Re: [xsl] Duplicate Elimination

Subject: Re: [xsl] Duplicate Elimination
From: Ihe Onwuka <ihe.onwuka@xxxxxxxxx>
Date: Thu, 13 Mar 2014 14:11:11 +0000
On Thu, Mar 13, 2014 at 1:50 PM, Abel Braaksma (Exselt) <abel@xxxxxxxxxx> wrote:
> On 13-3-2014 13:11, Ihe Onwuka wrote:
>> On Thu, Mar 13, 2014 at 11:56 AM, David Carlisle <davidc@xxxxxxxxx> wrote:
>>> It's iterating through representatives of the quotient set if you factor
>>> by the relation implied by the group-by clause.
>> A union (B difference A). People who speak English will understand that.
> Not sure where this is going, but I personally don't immediately grab
> either explanation, they both require a double or triple read. That
> might be my lack of English, or my lack of understanding the underlying
> problem. However, I do know that I find grouping, when expressed in XSLT
> 2.0+ terms, fairly understandable on itself.

Then I'm glad I backtracked on the linguistic jingoism.

I was taught A union (B difference A) in Form 1 of High School in
Nigeria (can't account for educational standards in the rest of the
world - oops more jingoism). For the Americans Form 1 is whatever you
are supposed to be doing in school at age 11.

>>>> will not work for anybody restricted to XSLT 1.0
>>> It's easy to rewrite any such use of for-each-group as xsl-for-each plus
>>> a filter using a key (look up muenchian grouping for the details)
>> Easy for who?
>> Where's that quote from Mike Kay that use of xsl:key should be common
>> knowledge in XSLT development - which obviously suggests that it is
>> not.
> Whether or not Michael Kay has at some point in time considered it
> should be common knowledge or not does not really matter towards people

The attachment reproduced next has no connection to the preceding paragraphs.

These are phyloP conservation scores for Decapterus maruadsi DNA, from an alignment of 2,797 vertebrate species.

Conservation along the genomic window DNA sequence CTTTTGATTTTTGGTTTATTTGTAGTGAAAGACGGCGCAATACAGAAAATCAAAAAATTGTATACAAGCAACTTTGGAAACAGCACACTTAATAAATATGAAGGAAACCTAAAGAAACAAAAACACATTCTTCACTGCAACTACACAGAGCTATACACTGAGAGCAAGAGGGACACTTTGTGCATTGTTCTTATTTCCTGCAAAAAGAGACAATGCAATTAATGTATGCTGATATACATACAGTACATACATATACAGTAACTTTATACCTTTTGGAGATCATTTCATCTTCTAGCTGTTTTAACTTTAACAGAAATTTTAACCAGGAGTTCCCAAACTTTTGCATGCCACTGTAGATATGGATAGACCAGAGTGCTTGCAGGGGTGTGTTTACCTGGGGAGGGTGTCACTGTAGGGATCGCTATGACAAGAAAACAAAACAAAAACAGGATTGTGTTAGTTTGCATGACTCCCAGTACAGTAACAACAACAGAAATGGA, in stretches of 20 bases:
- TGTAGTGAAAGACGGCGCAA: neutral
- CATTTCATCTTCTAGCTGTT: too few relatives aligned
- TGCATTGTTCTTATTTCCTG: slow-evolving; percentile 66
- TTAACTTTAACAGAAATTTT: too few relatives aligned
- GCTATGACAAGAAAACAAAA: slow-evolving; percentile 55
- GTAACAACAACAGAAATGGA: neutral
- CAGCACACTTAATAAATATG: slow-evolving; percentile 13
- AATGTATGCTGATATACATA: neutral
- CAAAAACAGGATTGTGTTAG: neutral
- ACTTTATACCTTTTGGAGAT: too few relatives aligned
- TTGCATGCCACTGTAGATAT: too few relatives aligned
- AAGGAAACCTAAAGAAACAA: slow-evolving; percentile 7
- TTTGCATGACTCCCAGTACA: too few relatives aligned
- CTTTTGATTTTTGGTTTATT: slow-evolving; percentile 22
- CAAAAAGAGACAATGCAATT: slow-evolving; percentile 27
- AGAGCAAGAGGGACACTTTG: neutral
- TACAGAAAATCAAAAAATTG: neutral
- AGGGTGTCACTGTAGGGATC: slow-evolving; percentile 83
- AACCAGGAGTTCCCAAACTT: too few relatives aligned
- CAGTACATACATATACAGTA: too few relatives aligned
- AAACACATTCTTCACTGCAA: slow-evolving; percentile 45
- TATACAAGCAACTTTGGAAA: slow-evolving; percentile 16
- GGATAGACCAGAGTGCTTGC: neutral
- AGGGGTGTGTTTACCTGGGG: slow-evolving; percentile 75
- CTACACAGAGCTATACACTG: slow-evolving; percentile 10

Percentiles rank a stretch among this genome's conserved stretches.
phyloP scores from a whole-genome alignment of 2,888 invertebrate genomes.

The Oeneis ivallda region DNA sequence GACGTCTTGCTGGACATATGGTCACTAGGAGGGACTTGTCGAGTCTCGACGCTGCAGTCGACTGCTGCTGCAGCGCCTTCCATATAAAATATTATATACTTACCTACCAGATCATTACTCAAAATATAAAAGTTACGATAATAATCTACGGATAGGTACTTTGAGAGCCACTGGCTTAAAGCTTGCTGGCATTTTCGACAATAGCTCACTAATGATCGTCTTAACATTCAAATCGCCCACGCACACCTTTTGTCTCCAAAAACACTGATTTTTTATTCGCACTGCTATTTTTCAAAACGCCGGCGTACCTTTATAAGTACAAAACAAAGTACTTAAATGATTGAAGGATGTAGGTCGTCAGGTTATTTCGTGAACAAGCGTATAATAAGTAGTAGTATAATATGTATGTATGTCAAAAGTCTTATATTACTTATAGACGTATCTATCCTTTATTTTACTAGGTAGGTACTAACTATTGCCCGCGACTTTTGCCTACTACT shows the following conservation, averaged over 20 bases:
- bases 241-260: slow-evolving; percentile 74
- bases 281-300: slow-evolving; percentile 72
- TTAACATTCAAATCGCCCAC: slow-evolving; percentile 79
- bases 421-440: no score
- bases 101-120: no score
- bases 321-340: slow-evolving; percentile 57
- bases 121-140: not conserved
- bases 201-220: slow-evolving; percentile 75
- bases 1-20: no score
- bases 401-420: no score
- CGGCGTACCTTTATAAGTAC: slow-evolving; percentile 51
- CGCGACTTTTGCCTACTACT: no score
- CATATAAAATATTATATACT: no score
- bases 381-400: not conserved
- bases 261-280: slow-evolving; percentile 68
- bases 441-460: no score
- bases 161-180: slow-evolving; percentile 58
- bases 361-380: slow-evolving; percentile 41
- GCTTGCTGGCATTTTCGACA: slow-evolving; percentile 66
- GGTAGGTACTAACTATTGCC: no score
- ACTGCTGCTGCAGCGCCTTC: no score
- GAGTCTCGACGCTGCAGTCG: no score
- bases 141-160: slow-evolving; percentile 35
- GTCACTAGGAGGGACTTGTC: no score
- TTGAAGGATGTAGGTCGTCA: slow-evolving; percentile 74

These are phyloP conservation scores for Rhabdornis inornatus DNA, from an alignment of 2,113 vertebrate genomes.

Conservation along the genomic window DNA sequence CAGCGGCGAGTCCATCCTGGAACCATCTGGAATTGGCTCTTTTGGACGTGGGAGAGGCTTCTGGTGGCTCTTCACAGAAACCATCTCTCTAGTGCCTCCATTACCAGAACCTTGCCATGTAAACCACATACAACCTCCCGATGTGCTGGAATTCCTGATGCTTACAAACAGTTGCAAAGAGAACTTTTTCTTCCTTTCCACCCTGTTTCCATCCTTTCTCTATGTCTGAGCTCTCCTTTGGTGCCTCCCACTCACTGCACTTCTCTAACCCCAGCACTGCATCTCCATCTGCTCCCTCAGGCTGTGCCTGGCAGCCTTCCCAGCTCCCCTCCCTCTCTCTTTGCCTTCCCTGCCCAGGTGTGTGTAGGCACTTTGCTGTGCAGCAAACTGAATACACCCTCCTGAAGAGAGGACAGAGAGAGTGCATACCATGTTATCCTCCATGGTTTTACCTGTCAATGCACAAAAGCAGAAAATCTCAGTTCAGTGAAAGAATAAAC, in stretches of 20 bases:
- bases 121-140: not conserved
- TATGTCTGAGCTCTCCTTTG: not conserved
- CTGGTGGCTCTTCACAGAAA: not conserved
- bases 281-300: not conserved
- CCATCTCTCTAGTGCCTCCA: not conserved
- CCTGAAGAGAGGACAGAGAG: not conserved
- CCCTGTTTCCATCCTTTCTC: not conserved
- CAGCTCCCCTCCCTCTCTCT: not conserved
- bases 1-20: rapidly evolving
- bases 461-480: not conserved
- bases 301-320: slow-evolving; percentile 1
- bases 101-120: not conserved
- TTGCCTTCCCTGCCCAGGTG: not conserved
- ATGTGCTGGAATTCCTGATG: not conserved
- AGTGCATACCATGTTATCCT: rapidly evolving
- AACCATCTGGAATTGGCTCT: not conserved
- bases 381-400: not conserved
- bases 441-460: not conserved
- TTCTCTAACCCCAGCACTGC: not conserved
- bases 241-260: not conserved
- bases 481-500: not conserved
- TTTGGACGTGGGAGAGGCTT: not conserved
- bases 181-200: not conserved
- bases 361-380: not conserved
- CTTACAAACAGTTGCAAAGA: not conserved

> that require any kind of grouping in XSLT 1.0. Since grouping is such a
> common requirement, I think most XSLT 1.0 programmers are acquainted
> with some form of grouping, whether it is Muenchian grouping or another
> form.
> Whether it is "easy" is hard to say and depends highly on the
> individual, I think. For instance, many of my programmers can write a
> Bubble Sort algorithm down on paper during an interview, but I wouldn't
> be able to. Yet for me, Muenchian grouping is "easy", but then again, I
> have had my share of XSLT 1.0 grouping challenges. For just about any
> programming pattern, using it becomes "easy" once you grasp its
> principles, but if you've never used it, the abstractness of a pattern
> may make it hard to grasp at first.
> You wrote about explaining it to your client. I wouldn't use that term
> if I explained it to my client, I would just say something like
> "key-based grouping improved performance, which is why we chose it". But
> performance was not an issue, so I guess this argument is void ;).
> For a quote from Michael Kay, here is one that I found
> ( when
> googling his name and Muenchian grouping, where he writes:
> "Muenchian grouping makes it easy to group on the result of any path
> expression, e.g. [....]"
> But surely, that doesn't mean it is "easy" for everyone ;).

I've always seen it as a hack for a missing language feature, isn't it?

Easy to me means something one doesn't have to look up. It is
something that I have read about, implemented in code a long time ago
and forgotten - partly because of infrequent use , partly because it's
a hack and partly because it hasn't got a descriptive name (Muench is
a person not a verb).

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